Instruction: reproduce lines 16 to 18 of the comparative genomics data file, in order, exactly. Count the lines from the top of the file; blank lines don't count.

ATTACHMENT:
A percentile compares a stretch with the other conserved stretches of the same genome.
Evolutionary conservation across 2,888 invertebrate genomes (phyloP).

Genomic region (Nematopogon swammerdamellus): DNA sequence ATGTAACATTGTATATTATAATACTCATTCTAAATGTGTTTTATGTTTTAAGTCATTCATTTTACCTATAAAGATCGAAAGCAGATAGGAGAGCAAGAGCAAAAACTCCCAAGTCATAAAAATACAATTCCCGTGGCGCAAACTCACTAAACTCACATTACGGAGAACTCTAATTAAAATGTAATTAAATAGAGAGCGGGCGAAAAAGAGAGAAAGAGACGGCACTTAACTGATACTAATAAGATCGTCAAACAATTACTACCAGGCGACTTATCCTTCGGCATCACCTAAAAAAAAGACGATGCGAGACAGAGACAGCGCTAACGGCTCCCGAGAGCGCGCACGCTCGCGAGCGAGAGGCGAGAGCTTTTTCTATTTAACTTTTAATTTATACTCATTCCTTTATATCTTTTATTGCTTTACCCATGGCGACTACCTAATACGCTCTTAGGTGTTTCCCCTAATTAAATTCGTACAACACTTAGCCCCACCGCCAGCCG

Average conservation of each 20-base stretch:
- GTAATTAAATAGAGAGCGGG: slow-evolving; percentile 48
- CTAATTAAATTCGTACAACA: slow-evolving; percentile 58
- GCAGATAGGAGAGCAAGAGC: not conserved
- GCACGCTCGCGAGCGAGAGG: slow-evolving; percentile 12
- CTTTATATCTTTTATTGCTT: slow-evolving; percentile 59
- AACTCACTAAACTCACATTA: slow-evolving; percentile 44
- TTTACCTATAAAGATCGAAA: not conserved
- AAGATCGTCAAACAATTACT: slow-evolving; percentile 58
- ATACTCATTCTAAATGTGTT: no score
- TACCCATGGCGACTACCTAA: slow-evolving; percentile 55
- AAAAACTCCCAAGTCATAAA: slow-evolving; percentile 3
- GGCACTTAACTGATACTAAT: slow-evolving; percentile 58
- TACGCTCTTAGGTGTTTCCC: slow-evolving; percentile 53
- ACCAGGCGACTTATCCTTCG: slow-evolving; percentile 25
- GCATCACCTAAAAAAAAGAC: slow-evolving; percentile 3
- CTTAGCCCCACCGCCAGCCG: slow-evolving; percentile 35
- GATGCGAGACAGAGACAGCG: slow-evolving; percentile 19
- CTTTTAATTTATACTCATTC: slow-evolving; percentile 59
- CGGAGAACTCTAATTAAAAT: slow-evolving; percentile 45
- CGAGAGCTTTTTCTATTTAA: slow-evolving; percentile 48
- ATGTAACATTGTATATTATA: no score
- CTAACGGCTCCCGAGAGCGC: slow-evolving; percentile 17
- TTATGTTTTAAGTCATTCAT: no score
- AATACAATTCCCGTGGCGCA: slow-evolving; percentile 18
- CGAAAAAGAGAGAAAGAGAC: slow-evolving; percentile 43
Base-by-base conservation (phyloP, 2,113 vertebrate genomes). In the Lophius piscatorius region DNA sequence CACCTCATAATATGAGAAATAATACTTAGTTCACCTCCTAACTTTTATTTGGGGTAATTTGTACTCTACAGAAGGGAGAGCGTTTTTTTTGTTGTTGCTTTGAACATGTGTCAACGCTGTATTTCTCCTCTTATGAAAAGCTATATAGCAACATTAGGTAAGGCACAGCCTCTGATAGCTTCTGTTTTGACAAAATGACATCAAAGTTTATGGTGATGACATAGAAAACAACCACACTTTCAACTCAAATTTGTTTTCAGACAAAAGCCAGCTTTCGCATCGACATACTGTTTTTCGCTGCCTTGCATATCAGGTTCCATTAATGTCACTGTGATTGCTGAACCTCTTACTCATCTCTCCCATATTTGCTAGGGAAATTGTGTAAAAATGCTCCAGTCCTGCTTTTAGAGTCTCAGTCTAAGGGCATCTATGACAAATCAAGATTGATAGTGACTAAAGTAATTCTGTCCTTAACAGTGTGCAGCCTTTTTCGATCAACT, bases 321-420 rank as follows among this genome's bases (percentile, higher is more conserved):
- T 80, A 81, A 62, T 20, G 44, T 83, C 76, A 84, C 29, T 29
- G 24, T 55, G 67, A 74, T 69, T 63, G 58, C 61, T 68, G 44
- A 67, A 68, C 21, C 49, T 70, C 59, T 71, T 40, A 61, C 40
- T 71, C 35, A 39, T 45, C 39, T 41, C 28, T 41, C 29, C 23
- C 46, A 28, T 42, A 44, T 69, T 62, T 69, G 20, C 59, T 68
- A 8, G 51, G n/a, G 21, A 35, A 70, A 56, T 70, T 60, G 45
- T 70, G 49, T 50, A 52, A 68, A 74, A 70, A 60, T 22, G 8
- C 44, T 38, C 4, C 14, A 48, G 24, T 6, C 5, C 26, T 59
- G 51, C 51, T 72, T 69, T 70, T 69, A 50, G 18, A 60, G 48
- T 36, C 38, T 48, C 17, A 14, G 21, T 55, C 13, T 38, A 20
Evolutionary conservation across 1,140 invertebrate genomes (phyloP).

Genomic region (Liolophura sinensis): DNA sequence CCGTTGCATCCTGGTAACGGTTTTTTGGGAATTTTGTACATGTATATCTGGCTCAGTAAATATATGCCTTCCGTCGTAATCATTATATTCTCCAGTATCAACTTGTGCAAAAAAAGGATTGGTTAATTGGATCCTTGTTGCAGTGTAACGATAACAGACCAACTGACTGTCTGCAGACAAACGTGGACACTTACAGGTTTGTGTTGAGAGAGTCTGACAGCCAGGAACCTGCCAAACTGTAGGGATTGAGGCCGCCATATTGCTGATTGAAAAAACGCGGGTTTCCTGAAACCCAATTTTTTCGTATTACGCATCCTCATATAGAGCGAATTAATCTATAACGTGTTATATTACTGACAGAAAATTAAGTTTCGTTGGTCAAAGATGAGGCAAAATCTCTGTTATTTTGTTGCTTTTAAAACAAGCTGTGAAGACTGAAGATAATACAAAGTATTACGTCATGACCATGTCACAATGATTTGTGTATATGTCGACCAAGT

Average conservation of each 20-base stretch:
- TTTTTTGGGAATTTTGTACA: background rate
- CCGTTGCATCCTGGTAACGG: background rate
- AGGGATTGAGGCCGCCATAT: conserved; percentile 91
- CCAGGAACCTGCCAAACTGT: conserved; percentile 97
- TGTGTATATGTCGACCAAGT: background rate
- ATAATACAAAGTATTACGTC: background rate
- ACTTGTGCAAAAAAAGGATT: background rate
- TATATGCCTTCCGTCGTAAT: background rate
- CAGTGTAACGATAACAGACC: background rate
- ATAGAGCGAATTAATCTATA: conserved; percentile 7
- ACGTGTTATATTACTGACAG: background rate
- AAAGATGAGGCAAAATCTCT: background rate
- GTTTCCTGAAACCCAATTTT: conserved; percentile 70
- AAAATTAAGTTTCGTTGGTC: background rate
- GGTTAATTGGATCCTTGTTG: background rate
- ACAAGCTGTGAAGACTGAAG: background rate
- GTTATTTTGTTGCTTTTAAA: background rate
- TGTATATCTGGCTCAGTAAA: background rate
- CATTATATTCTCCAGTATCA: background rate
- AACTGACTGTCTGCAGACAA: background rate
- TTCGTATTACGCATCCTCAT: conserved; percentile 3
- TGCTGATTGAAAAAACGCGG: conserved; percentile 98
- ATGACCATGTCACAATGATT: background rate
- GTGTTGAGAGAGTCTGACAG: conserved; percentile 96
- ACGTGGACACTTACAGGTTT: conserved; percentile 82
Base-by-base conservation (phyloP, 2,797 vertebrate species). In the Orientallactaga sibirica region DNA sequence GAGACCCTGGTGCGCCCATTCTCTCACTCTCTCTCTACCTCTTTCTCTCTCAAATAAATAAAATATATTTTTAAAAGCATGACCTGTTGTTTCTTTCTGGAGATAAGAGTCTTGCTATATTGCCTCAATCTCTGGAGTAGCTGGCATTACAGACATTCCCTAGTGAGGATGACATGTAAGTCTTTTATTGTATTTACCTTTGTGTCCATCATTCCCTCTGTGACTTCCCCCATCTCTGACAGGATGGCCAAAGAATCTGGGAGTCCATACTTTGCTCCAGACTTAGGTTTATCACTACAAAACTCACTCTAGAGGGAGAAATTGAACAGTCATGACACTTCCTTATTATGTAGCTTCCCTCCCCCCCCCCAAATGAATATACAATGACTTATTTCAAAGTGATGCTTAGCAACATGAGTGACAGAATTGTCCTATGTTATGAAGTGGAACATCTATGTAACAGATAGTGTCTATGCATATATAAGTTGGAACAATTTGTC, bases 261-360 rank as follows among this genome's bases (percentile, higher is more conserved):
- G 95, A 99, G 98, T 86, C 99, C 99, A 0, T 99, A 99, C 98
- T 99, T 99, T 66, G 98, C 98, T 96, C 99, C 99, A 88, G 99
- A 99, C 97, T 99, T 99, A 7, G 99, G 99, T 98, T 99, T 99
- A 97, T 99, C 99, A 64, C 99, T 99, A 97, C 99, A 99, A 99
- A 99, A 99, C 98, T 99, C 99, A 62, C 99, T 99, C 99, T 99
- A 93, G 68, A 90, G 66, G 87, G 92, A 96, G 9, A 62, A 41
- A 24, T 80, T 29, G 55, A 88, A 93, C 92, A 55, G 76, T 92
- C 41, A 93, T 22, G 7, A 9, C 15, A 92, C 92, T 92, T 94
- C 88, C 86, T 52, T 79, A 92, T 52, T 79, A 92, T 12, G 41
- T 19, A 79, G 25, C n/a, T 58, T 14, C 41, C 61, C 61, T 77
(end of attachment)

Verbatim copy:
- GGCACTTAACTGATACTAAT: slow-evolving; percentile 58
- TACGCTCTTAGGTGTTTCCC: slow-evolving; percentile 53
- ACCAGGCGACTTATCCTTCG: slow-evolving; percentile 25